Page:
Poetry & ProsePoliticsPosts by Medium:War, Violence & Terrorism

On The Eye of the Heron

[Just mov­ing some of my longer book reviews here from else­where. This one was ori­gin­ally pos­ted on 2 jun 2014.]

Ursula K. LeGuin’s The Eye of the Heron is an enga­ging novella about oppres­sion and res­ist­ance in a new world. The planet Vic­toria has been min­im­ally settled by out­casts from Earth. A group of crim­in­als, now dwell­ers of the new planet’s only city, were the first to arrive. Two gen­er­a­tions later, two thou­sand farm­ers were exiled from Earth, and they became the second group of set­tlers, who live in the vil­lage of Shantih, a few miles from the city.

Over the course of the story, the city-dwell­ers attempt to estab­lish a stronger form of domin­ion over the farm­ers, in order to have them func­tion as exploit­able labour­ers, and to cur­tail the sense of inde­pend­ence that the farm­ers have.

The farm­ers in turn try to adhere to a strict code of non-viol­ence and non-viol­ent res­ist­ance. They want to estab­lish a new colony away from the city and Shantih, where they live.

This attempt at greater inde­pend­ence does not sit well with the gov­ern­ment of the city, and they try to impose their order and dom­in­ance. The farm­ers, in the mean time, have to put their prin­ciples into prac­tice, and they res­ist the demands of the gov­ern­ment, led by the cha­ris­matic Lev.

Most of the novella is taken up by this escal­at­ing con­flict, in which major roles are played by the afore­men­tioned Lev, and by Luz, the daugh­ter of the city’s ruler, who even­tu­ally chooses to live with the vil­la­gers.

The con­vic­tions of both groups of people are put to the test, and the con­flict cul­min­ates in a stan­doff where Lev and six­teen oth­ers are killed by city mili­tia. On the other side, enraged by Lev’s death, the vil­la­gers retali­ate and numer­ous city sol­diers are killed as well.

In the after­math of this battle, new treat­ies are nego­ti­ated between the city and the vil­lage, bring­ing slight improve­ments to the way vil­lage labour­ers are treated, while still deny­ing them the basic of self-determ­in­a­tion asser­ted by people like Lev and Luz.

The novella ends with a small group of vil­la­gers, includ­ing Luz, set­ting out for a new colony, against the demands of the city.

Le Guin’s depic­tion of the con­flict is very inter­est­ing. While she has great sym­pathy for the rights and plights of the vil­la­gers, she does illus­trate the dif­fi­culties of a rad­ical non-viol­ent res­ist­ance. Such an approach demands great sac­ri­fice, and the will­ing­ness of indi­vidu­als in a com­munity to make those sac­ri­fices for their peers. Ulti­mately, des­pite a strong asser­tion of spir­itual power, it does not neces­sar­ily lead to an improve­ment of the lot of the people, and may even bring about a total sub­jug­a­tion or destruc­tion. On the other hand, pois­on­ing and bur­den­ing one’s own com­munity with paid back viol­ence may be a worse option, depend­ing on your spir­itual con­vic­tions.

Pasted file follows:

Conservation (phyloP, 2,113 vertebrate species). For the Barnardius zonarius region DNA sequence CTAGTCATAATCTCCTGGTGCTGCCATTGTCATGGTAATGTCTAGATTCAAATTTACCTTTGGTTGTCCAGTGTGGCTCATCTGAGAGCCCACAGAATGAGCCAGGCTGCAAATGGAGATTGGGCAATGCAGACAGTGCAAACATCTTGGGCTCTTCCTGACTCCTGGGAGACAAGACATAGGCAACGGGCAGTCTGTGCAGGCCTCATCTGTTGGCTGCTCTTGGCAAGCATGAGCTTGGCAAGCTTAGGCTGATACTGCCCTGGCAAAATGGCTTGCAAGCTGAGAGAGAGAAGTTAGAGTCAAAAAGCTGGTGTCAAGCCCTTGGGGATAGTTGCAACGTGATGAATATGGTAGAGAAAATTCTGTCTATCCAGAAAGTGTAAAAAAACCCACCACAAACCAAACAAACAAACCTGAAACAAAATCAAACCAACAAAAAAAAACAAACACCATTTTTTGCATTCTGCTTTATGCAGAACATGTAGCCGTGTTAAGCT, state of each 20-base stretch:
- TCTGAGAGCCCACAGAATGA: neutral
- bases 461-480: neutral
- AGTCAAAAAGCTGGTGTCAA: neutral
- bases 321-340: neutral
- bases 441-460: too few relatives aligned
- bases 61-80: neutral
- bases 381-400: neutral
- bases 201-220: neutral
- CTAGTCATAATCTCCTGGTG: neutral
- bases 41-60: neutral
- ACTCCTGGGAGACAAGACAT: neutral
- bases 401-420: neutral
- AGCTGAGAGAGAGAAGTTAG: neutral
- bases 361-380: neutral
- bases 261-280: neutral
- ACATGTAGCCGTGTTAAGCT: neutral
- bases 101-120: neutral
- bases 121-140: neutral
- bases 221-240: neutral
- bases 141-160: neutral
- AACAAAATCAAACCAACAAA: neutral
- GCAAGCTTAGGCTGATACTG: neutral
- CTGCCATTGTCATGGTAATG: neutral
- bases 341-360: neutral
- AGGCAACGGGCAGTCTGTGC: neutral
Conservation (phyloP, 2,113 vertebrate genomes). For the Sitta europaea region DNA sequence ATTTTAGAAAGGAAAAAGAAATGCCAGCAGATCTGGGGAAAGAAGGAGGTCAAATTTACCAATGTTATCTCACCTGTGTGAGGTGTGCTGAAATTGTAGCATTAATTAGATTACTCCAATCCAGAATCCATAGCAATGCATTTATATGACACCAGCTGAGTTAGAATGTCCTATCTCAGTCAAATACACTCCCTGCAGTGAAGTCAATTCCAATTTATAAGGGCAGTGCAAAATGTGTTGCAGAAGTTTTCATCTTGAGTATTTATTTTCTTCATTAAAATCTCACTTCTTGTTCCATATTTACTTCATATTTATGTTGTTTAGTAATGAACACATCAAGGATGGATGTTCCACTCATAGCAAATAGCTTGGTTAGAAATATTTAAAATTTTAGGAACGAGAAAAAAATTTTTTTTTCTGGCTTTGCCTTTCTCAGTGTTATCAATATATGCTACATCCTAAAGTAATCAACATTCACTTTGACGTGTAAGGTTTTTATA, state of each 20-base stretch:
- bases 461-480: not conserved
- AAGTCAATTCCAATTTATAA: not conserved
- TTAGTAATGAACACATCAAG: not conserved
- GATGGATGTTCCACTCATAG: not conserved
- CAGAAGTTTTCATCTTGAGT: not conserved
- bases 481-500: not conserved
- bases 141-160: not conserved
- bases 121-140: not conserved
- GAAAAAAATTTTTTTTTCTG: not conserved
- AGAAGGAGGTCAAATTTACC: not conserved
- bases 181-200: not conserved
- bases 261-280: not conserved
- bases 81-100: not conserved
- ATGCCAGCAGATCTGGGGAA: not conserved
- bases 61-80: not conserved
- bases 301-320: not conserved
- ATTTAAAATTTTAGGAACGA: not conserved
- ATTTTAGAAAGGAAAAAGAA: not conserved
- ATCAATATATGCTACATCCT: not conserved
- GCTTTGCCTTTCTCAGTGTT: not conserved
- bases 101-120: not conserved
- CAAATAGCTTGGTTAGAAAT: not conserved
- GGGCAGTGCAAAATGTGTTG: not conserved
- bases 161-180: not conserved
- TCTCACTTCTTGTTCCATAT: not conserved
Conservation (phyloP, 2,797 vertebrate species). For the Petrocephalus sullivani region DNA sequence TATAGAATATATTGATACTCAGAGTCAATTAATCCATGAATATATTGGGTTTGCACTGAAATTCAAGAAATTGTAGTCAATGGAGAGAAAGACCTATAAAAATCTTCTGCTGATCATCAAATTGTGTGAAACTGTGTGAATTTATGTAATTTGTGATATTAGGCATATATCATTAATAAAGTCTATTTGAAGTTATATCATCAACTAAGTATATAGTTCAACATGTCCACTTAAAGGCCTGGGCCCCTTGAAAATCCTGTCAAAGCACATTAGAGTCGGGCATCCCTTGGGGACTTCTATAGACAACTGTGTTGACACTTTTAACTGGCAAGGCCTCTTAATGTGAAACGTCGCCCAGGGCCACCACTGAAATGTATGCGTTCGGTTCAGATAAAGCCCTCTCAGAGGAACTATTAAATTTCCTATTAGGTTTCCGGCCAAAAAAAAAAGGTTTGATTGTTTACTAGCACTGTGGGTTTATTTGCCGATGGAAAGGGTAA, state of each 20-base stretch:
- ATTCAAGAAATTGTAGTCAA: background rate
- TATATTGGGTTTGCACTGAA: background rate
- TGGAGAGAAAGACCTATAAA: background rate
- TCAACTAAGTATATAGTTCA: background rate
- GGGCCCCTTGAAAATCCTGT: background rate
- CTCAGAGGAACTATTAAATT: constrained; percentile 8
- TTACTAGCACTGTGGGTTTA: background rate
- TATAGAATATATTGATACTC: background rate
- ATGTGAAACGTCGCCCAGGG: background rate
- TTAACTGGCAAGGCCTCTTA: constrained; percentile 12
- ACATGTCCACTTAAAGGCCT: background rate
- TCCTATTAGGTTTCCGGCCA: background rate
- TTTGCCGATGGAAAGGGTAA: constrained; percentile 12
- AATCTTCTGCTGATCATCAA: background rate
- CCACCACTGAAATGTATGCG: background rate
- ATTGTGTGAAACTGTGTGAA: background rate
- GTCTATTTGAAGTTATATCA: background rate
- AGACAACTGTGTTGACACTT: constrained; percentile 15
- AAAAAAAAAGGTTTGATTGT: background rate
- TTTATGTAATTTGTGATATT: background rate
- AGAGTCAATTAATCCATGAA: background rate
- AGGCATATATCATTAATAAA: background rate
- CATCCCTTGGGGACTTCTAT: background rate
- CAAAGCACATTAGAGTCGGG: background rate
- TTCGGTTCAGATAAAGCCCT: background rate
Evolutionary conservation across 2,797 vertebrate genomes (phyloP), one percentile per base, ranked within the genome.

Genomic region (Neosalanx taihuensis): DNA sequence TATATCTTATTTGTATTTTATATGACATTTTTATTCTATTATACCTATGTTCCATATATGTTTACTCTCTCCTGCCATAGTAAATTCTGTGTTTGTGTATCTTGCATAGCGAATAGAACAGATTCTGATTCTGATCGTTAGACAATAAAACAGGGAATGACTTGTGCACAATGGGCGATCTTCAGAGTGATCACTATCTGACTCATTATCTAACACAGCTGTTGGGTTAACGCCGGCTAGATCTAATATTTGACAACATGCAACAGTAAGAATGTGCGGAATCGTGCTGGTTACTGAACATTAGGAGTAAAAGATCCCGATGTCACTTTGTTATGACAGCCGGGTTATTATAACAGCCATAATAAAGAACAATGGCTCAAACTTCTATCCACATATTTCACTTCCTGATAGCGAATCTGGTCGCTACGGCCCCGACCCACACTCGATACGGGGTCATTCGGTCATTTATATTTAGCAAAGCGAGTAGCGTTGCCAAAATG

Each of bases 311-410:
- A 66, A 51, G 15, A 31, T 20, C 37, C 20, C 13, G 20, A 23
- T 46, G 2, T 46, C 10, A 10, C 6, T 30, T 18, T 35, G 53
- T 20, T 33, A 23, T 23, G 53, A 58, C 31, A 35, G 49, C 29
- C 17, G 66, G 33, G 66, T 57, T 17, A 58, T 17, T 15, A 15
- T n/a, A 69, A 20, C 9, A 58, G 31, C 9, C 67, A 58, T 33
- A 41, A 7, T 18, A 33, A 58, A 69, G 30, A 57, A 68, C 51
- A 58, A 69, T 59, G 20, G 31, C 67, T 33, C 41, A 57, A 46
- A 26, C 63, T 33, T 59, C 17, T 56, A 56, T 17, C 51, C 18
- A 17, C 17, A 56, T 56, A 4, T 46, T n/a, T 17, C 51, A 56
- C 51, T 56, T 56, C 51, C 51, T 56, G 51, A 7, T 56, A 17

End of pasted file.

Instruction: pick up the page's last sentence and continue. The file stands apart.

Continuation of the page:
The story’s end­ing, a brave group set­ting out in pur­suit of their asser­ted free­dom from oppres­sion, is strong, but it also seems very spe­cific to the set­ting of the story. Only the pristine nat­ural envir­on­ment of the planet gives room to such an exodus. They can be reas­on­ably sure that the city-dwell­ers will not pur­sue them, because the lat­ter have far from mastered the land­scape them­selves.

Such a scen­ario is hard to ima­gine on Earth today, for example, where the reach of cap­it­al­ist and imper­i­al­ist exploit­a­tion is long indeed. That said, Le Guin does acknow­ledge that in the sparse descrip­tions she gives of the situ­ation on Earth that led to the col­on­isa­tion of Vic­toria in the first place. The crim­in­als were sent off because they were undesir­ables — in itself in inter­est­ing sci-fi par­al­lel to e.g. the Eng­lish estab­lish­ing a penal colony in Aus­tralia. The farm­ers, too, were undesir­ables, con­sist­ing of two thou­sand people from a world­wide ‘peace march’, a non-viol­ent move­ment span­ning all con­tin­ents that was sup­posed to lead to a reset­tle­ment in the wil­der­ness of ‘Canamer­ica’. The gov­ern­ment of that coun­try deceived them, though, send­ing two thou­sand away to Vic­toria, and deny­ing the rest their right of free set­tle­ment.

In the end, then, per­haps the novella is try­ing to say that non-viol­ent res­ist­ance to oppres­sion is hon­our­able and mor­ally right. How­ever, you need a Vic­toria, an unspoilt wil­der­ness, to be to truly free. Other human groups are sel­dom enlightened enough to tol­er­ate the free­dom you assert.